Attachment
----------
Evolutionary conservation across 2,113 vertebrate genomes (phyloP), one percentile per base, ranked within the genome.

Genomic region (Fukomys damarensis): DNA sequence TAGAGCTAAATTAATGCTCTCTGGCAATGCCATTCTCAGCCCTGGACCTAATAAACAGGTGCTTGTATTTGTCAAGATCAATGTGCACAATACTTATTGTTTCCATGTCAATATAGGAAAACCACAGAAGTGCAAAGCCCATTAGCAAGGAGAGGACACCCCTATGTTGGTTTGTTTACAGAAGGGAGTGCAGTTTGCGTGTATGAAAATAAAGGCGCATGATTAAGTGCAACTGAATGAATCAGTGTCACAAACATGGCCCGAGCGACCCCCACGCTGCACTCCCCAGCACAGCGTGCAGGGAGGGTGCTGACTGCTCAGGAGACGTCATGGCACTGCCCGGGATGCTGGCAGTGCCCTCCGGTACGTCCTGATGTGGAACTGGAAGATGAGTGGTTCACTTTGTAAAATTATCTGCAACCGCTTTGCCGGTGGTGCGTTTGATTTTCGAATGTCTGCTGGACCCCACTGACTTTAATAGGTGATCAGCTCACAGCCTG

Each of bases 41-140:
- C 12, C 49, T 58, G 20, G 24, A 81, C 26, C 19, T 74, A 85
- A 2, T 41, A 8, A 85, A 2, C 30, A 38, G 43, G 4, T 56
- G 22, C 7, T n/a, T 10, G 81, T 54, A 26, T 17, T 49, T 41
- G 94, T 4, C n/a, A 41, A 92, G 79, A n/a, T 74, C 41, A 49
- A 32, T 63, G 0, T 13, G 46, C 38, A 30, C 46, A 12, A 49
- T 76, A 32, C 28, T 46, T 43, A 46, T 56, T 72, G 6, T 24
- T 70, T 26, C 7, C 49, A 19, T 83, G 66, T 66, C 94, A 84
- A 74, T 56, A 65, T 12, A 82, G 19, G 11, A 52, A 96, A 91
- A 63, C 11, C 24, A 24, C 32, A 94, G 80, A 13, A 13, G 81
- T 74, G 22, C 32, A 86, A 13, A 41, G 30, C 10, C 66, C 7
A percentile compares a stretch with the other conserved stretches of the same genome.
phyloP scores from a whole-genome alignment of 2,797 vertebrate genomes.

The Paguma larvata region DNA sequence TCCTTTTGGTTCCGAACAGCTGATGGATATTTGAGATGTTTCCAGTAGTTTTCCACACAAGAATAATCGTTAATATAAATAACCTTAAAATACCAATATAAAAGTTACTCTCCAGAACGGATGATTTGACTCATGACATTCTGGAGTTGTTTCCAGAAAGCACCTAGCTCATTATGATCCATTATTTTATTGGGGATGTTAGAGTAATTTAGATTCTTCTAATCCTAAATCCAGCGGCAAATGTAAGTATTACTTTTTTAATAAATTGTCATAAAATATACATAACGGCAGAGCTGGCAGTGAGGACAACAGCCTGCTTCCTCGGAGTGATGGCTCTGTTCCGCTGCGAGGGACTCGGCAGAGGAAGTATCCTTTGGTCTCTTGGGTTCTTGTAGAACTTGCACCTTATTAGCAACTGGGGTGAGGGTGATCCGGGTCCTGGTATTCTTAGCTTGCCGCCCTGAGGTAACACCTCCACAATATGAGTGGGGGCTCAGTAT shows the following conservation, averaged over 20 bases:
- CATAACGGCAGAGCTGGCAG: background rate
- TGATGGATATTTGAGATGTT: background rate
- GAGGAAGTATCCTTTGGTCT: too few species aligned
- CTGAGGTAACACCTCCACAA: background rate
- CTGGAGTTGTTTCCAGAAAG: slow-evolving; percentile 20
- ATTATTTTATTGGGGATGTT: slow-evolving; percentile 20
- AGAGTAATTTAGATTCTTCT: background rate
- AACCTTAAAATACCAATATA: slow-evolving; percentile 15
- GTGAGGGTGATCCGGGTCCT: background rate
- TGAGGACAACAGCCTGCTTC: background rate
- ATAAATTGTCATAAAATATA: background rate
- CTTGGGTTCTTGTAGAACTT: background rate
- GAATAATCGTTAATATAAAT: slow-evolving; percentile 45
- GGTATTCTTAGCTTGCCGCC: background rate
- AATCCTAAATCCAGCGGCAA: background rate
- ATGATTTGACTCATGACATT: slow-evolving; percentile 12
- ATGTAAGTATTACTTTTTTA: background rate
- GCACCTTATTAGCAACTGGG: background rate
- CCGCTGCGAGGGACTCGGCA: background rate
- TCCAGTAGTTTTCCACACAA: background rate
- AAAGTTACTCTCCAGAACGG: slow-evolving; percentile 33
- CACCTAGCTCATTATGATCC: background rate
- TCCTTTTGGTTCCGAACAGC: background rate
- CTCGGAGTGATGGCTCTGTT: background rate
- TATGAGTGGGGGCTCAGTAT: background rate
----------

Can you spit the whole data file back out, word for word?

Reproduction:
Evolutionary conservation across 2,113 vertebrate genomes (phyloP), one percentile per base, ranked within the genome.

Genomic region (Fukomys damarensis): DNA sequence TAGAGCTAAATTAATGCTCTCTGGCAATGCCATTCTCAGCCCTGGACCTAATAAACAGGTGCTTGTATTTGTCAAGATCAATGTGCACAATACTTATTGTTTCCATGTCAATATAGGAAAACCACAGAAGTGCAAAGCCCATTAGCAAGGAGAGGACACCCCTATGTTGGTTTGTTTACAGAAGGGAGTGCAGTTTGCGTGTATGAAAATAAAGGCGCATGATTAAGTGCAACTGAATGAATCAGTGTCACAAACATGGCCCGAGCGACCCCCACGCTGCACTCCCCAGCACAGCGTGCAGGGAGGGTGCTGACTGCTCAGGAGACGTCATGGCACTGCCCGGGATGCTGGCAGTGCCCTCCGGTACGTCCTGATGTGGAACTGGAAGATGAGTGGTTCACTTTGTAAAATTATCTGCAACCGCTTTGCCGGTGGTGCGTTTGATTTTCGAATGTCTGCTGGACCCCACTGACTTTAATAGGTGATCAGCTCACAGCCTG

Each of bases 41-140:
- C 12, C 49, T 58, G 20, G 24, A 81, C 26, C 19, T 74, A 85
- A 2, T 41, A 8, A 85, A 2, C 30, A 38, G 43, G 4, T 56
- G 22, C 7, T n/a, T 10, G 81, T 54, A 26, T 17, T 49, T 41
- G 94, T 4, C n/a, A 41, A 92, G 79, A n/a, T 74, C 41, A 49
- A 32, T 63, G 0, T 13, G 46, C 38, A 30, C 46, A 12, A 49
- T 76, A 32, C 28, T 46, T 43, A 46, T 56, T 72, G 6, T 24
- T 70, T 26, C 7, C 49, A 19, T 83, G 66, T 66, C 94, A 84
- A 74, T 56, A 65, T 12, A 82, G 19, G 11, A 52, A 96, A 91
- A 63, C 11, C 24, A 24, C 32, A 94, G 80, A 13, A 13, G 81
- T 74, G 22, C 32, A 86, A 13, A 41, G 30, C 10, C 66, C 7
A percentile compares a stretch with the other conserved stretches of the same genome.
phyloP scores from a whole-genome alignment of 2,797 vertebrate genomes.

The Paguma larvata region DNA sequence TCCTTTTGGTTCCGAACAGCTGATGGATATTTGAGATGTTTCCAGTAGTTTTCCACACAAGAATAATCGTTAATATAAATAACCTTAAAATACCAATATAAAAGTTACTCTCCAGAACGGATGATTTGACTCATGACATTCTGGAGTTGTTTCCAGAAAGCACCTAGCTCATTATGATCCATTATTTTATTGGGGATGTTAGAGTAATTTAGATTCTTCTAATCCTAAATCCAGCGGCAAATGTAAGTATTACTTTTTTAATAAATTGTCATAAAATATACATAACGGCAGAGCTGGCAGTGAGGACAACAGCCTGCTTCCTCGGAGTGATGGCTCTGTTCCGCTGCGAGGGACTCGGCAGAGGAAGTATCCTTTGGTCTCTTGGGTTCTTGTAGAACTTGCACCTTATTAGCAACTGGGGTGAGGGTGATCCGGGTCCTGGTATTCTTAGCTTGCCGCCCTGAGGTAACACCTCCACAATATGAGTGGGGGCTCAGTAT shows the following conservation, averaged over 20 bases:
- CATAACGGCAGAGCTGGCAG: background rate
- TGATGGATATTTGAGATGTT: background rate
- GAGGAAGTATCCTTTGGTCT: too few species aligned
- CTGAGGTAACACCTCCACAA: background rate
- CTGGAGTTGTTTCCAGAAAG: slow-evolving; percentile 20
- ATTATTTTATTGGGGATGTT: slow-evolving; percentile 20
- AGAGTAATTTAGATTCTTCT: background rate
- AACCTTAAAATACCAATATA: slow-evolving; percentile 15
- GTGAGGGTGATCCGGGTCCT: background rate
- TGAGGACAACAGCCTGCTTC: background rate
- ATAAATTGTCATAAAATATA: background rate
- CTTGGGTTCTTGTAGAACTT: background rate
- GAATAATCGTTAATATAAAT: slow-evolving; percentile 45
- GGTATTCTTAGCTTGCCGCC: background rate
- AATCCTAAATCCAGCGGCAA: background rate
- ATGATTTGACTCATGACATT: slow-evolving; percentile 12
- ATGTAAGTATTACTTTTTTA: background rate
- GCACCTTATTAGCAACTGGG: background rate
- CCGCTGCGAGGGACTCGGCA: background rate
- TCCAGTAGTTTTCCACACAA: background rate
- AAAGTTACTCTCCAGAACGG: slow-evolving; percentile 33
- CACCTAGCTCATTATGATCC: background rate
- TCCTTTTGGTTCCGAACAGC: background rate
- CTCGGAGTGATGGCTCTGTT: background rate
- TATGAGTGGGGGCTCAGTAT: background rate